Thursday, May 2, 2013

Birth of a Blessing

Two weeks ago, I visited my doctor. I was nearly 37 weeks pregnant and stress was doing me in. Mostly because I was terrified I would go into labor any day and would not have my husband Heath by my side. After the exam, my dear doctor decided I would go through an in office procedure the following Tuesday, and if that didn't get labor going, an induction was scheduled for Wednesday morning.  He did want me to come to the hospital over the weekend for a Non-Stress Test and steroid shots on Saturday and Sunday.

Saturday's test went well, with the baby cooperating quickly to what the doctors wanted to see. They gave me my shot and sent me on my way.  My doctor called me later with a small concern over a couple of heart rate decelerations, and told me to not miss Sunday's test.

So, Sunday's test seemed to be just as simple as the day before. I caught a second nap in two days and was looking forward to the upcoming delivery. But then the nurse came in and said that I was contracting every five minutes, and Dr. Goff wanted more info. So I was checked out and it was discovered I was dilated to a three and 75% effaced. They determined it wouldn't be prudent to send me home, so I was sent upstairs to Labor and Delivery.  Heath high-tailed it to the hospital from work, and met me on my way up.

Then the fun and games began.  Dr. Goff came in and broke my water. Because the baby's head wasn't fully engaged, they broke it to be a slow leak, keeping the umbilical cord from falling out in the gush. And an internal electrode was placed to monitor the heartbeat. In eight deliveries, I'd never had one of those before, and it was a little odd. By now, my parents had joined us as had Heath's brother. And since my body still didn't know what to do, a drip of pitocen was added to the party.  But that wasn't new to us. All but two deliveries involved that particular party favor.

All was well until the pit drip hit about an eight.  It wasn't really any fun anymore. Oh there were moments. Like when I needed to pee but the bathroom light wouldn't stay on. And I had to pee in an unfamiliar bathroom in the dark. Or, an hour later when I couldn't control my bladder anymore and peed out two bags of iv fluids in the bed I was laboring in. By the time that was over, I was on to gown number three. Eventually, I begged for something to take the edge off the contractions. I was given a shot of something (can't remember what) and that helped with all of two contractions.  Fast forward another hour and I was begging for something real.  And bless that nurse of mine. Knowing from the get go I don't really want epidurals, she never even offered. She told me my options were different positions in the bed, or to sit up on a birthing ball. So, somehow they hoisted me out of the bed and onto the ball. And I swear, there was more pee involved in the process. Sigh.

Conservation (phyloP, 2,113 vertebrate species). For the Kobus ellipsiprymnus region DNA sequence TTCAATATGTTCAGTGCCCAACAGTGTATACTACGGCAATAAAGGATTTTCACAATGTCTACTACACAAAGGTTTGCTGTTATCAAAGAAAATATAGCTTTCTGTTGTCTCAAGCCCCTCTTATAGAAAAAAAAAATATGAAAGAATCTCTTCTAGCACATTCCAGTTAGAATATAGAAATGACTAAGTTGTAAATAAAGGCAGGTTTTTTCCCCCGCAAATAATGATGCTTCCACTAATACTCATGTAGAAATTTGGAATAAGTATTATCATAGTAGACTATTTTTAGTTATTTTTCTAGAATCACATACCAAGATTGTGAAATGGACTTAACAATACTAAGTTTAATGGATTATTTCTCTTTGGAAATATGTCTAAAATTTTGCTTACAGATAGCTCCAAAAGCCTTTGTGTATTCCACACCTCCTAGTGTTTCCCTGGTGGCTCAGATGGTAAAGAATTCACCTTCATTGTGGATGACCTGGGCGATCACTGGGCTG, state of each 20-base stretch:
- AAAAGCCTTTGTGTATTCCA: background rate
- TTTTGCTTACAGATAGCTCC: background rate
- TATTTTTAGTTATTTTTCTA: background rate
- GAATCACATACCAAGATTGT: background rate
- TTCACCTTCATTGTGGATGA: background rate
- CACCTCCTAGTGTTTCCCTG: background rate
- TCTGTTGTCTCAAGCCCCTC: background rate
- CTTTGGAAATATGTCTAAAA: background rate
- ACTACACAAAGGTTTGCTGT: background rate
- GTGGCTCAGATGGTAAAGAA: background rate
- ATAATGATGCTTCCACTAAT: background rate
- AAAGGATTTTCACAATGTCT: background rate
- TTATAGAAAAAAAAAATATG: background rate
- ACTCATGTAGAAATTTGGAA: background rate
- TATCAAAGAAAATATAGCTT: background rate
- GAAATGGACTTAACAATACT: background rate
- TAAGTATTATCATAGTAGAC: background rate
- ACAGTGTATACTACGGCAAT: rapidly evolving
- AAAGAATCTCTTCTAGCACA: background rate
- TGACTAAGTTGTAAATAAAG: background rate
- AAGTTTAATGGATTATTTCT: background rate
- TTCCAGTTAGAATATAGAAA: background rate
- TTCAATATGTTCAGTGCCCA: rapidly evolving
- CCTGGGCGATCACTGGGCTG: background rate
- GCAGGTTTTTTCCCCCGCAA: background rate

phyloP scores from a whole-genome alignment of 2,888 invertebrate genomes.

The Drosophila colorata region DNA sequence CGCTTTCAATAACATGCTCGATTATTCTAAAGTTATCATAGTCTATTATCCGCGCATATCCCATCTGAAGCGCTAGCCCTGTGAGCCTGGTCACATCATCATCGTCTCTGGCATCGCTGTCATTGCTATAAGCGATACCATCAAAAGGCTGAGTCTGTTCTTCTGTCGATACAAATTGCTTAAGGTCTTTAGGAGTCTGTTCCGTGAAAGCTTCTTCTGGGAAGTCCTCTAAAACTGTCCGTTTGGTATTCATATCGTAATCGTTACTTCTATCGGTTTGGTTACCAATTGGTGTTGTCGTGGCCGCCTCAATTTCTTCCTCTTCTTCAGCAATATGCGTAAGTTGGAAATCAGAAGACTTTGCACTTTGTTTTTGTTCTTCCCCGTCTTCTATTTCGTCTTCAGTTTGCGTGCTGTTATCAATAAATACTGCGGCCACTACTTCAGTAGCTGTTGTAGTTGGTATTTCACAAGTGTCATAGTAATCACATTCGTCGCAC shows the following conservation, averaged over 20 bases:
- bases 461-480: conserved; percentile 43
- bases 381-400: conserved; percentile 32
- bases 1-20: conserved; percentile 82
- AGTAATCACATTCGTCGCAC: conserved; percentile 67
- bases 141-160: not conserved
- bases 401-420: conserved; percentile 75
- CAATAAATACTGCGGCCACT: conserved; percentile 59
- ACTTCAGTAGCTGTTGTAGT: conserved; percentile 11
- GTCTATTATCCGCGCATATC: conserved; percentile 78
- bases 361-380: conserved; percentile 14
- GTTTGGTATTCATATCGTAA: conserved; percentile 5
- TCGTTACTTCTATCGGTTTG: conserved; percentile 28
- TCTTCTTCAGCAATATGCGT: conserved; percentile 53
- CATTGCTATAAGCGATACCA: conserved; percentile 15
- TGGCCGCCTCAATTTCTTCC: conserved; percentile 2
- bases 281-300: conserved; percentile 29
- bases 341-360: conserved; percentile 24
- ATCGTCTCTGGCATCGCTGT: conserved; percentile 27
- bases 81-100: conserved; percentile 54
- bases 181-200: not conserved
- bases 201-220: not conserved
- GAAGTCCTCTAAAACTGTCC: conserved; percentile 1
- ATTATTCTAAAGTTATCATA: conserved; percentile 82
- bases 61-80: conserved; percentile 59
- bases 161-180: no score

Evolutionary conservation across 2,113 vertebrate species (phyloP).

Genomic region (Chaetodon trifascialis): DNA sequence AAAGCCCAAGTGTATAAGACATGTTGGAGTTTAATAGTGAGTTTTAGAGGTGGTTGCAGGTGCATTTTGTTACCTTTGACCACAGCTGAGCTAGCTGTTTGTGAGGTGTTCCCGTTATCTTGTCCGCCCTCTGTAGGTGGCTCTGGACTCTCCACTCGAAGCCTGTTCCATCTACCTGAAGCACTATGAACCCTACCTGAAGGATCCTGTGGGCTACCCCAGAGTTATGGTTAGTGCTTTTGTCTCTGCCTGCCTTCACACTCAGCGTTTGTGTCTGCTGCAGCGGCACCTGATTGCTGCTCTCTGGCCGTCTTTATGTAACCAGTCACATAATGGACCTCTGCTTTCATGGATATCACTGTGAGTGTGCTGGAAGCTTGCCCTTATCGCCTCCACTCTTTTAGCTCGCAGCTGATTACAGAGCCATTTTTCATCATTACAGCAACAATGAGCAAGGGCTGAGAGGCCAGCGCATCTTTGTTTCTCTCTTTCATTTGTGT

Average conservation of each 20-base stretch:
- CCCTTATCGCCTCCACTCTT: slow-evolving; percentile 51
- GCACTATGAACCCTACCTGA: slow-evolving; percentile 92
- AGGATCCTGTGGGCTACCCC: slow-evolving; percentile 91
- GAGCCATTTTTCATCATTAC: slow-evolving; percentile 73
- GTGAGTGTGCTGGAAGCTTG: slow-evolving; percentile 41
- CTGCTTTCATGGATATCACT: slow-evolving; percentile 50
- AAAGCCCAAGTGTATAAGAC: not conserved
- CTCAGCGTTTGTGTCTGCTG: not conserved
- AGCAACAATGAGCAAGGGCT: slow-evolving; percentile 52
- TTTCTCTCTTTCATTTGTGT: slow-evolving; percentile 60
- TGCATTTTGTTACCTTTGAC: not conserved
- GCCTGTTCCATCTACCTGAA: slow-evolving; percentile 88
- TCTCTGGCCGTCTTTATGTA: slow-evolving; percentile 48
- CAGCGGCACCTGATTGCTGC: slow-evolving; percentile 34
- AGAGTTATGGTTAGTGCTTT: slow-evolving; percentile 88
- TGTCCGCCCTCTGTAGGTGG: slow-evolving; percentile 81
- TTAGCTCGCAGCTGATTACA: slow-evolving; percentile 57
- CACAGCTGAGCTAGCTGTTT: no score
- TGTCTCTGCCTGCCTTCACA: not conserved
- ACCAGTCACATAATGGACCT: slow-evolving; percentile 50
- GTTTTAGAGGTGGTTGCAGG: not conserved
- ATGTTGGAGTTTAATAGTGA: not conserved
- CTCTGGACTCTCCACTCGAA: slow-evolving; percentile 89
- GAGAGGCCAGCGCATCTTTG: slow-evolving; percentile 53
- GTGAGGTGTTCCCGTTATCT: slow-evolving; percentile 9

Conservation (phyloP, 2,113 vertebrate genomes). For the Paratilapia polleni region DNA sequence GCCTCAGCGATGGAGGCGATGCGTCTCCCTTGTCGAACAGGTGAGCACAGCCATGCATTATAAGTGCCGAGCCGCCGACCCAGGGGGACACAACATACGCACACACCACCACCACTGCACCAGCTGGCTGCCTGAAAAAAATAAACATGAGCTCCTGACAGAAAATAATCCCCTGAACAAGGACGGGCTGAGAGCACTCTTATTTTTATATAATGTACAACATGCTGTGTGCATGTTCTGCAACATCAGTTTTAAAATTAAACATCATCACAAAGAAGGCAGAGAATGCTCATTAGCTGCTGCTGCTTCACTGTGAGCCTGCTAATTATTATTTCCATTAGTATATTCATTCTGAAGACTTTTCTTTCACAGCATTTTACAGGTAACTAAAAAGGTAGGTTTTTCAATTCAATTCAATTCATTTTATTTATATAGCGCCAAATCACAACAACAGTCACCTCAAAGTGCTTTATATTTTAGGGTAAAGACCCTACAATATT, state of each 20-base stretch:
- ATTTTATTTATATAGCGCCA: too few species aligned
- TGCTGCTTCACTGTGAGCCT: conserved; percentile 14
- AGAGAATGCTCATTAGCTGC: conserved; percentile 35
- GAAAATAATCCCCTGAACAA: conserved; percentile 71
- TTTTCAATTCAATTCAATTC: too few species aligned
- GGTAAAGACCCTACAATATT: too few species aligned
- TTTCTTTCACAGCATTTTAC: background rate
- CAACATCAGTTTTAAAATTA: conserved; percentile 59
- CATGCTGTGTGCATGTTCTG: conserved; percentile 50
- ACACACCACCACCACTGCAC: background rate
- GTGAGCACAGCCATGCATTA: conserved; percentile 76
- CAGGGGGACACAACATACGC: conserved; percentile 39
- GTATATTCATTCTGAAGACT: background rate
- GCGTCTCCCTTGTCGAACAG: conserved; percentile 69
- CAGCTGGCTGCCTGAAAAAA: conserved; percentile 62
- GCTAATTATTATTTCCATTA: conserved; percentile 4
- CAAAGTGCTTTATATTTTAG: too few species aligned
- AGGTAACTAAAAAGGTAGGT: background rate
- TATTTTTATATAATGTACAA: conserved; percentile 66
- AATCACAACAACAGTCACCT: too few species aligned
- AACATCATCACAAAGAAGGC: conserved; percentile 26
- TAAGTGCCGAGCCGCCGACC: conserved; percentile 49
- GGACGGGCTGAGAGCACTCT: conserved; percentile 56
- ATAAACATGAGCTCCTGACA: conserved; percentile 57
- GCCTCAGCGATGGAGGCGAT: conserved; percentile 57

At this point, I was only sitting on that ball to prove that it wouldn't help and that I needed real help.  Heath was behind me trying to find the right spot in my lower back to push against to help me through the back contractions, and my Mom was on the other side of the bed holding my hands and I moaned with the abdominal contractions. And my sweet Daddy was sitting on the couch making comments on it all. And if there was need at any point for comic relief, all I had to do was mention my tether (remember the electrode?) and Mom and I would die laughing. However, I wouldn't suggest that to the faint of heart. When you are laughing a side-splitting laugh and a late-labor, pit-induced contraction hits, well, side-splitting and pee just might really be involved.